- The government has published advice and guidance on their Education Blog.
- Newsround has child-friendly advice for anyone feeling anxious about the news.
- British Red Cross resources are helpful for looking at the situation regarding refugees and asylum-seekers.
- Schools of Sanctuary have provided helpful guidance and resources for parents, carers and teachers on speaking with children about the war in Ukraine.
- First News and the Association of Citizenship Teaching (ACT) have provided fact sheets relating to this conflict.
- Early years education expert, Tamsin Grimmer, has created a leaflet to help us understand and have the confidence to deal with the subject of war with young children.
- YoungMinds have a guide for parents and carers on trauma and mental health. There are also top tips for talking to your young person about the events in Ukraine.
- Kent County Council have collated resources for teachers and parents to support them to teach and talk with children about Ukraine.
- The Phoenix Group have produced a welcome booklet in Ukrainian plus general advice for talking to children about war.
- Oxfordshire EP Service have shared information about welcoming refugee children into your school.
- Joanna Ceremuga has collated a list of Ukrainian educational and language resources, books and audiobooks, based on information shared on social media.
- English With Ukrainians is a YouTube channel featuring translated lessons discussing linguistic/cultural differences. There are also activities that are suitable for host families to do with Ukrainian guests.
- My Languages has a range of free lessons on Ukrainian grammar and vocabulary.
- Twinkl have published free Ukrainian dual language resources to support new arrivals from Ukraine. There is a variety of handy worksheets, activities and more, which you can use to support your children’s transition to learning in a different language to Ukrainian.
- Mama Lisa’s World has a range of Ukrainian children’s songs and rhymes.
- Carel have produced a set of 25 free posters with the Ukrainian words for different library departments.
Update from the Ethnic Minority Achievement Service, April 2022
As you probably know, there are no new arrivals in the city from Ukraine at the moment. There were only a handful of families here before the Russian invasion, so it is unlikely that we’ll see many people arrive in the first ‘wave’.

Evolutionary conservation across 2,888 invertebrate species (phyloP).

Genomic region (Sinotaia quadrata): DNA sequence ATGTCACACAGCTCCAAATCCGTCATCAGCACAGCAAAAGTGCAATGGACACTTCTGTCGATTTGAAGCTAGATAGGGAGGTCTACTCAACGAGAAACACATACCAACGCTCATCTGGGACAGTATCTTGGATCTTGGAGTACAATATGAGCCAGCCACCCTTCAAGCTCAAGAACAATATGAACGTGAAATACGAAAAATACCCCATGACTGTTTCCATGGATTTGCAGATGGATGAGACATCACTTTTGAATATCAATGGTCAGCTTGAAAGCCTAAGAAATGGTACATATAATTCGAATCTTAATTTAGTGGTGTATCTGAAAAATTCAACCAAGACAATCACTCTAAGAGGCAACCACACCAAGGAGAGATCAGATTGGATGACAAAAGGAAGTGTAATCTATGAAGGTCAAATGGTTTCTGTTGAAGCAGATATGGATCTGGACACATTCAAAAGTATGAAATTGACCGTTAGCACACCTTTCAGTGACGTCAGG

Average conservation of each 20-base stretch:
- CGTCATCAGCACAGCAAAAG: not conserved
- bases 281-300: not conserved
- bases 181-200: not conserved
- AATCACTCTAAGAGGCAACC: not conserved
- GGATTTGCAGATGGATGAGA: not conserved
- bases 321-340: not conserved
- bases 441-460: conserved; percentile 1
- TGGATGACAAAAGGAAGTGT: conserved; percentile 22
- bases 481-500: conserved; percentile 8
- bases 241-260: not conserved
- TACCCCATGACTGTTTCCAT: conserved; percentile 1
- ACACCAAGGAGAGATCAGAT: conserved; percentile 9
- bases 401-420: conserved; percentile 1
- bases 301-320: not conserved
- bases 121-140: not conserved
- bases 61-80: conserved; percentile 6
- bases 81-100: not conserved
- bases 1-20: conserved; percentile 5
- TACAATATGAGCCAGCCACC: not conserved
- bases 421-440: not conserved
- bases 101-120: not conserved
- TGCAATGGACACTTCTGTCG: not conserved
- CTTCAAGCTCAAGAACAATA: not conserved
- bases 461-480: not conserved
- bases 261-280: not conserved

However, as the government’s scheme to sponsor a Ukrainian family fleeing the war progresses, we will start to see more new arrivals. Portsmouth City Council as a whole is working hard to get preparations in place and there is funding from central government for councils for this plus an additional amount for schools (similar to that available for pupils arriving from Afghanistan in ‘Operation Warm Welcome’); the amount is still currently unspecified, I believe.
However, guidance was recently released to local authorities around the expectation of their role. This information has been reviewed and impacts upon different areas of the council identified. Currently the volume and rate of arrivals is still unclear although PCC hope to have more information about that in due course. The support needed for each sponsor/guest pairing is expected to be significant and wide ranging. The challenge is the pace of delivery. Once more information becomes available, and we get a picture of the scale and complexity of the work, more details can be provided.
We at EMAS are monitoring the situation carefully and are about to start the process of employing a Ukrainian BLA. There will necessarily be a delay for recruitment processes but, by waiting a little, there will be a larger pool of applicants from which to choose and we will also know the scale of the need. In the meantime, we have our existing Russian BLA, Olga Barker, who can support any Russian-speaking pupils and parents – although we will obviously be sensitive in her deployment. She is already doing important work with children across the city, several of whom have parents from both Ukraine and Russia and who are obviously finding the current situation especially challenging. There are over 100 Russian-speaking pupils in our schools but there are reports from neighbouring authorities that the numbers are rising, with families wanting to leave Russia.
In the city, there are also children whose families come from countries bordering either Ukraine or Russia itself and who may also be feeling particularly vulnerable, picking up on any stress that adults in their families might well be experiencing at the moment. We have almost 700 Polish-speaking pupils in Portsmouth, more than 400 Romanians, 100 Hungarian-speakers and over 150 other pupils from other neighbouring countries such as Slovakia, Lithuania, Latvia, Estonia and Finland. The ongoing conflict will be especially ‘close’ for them.
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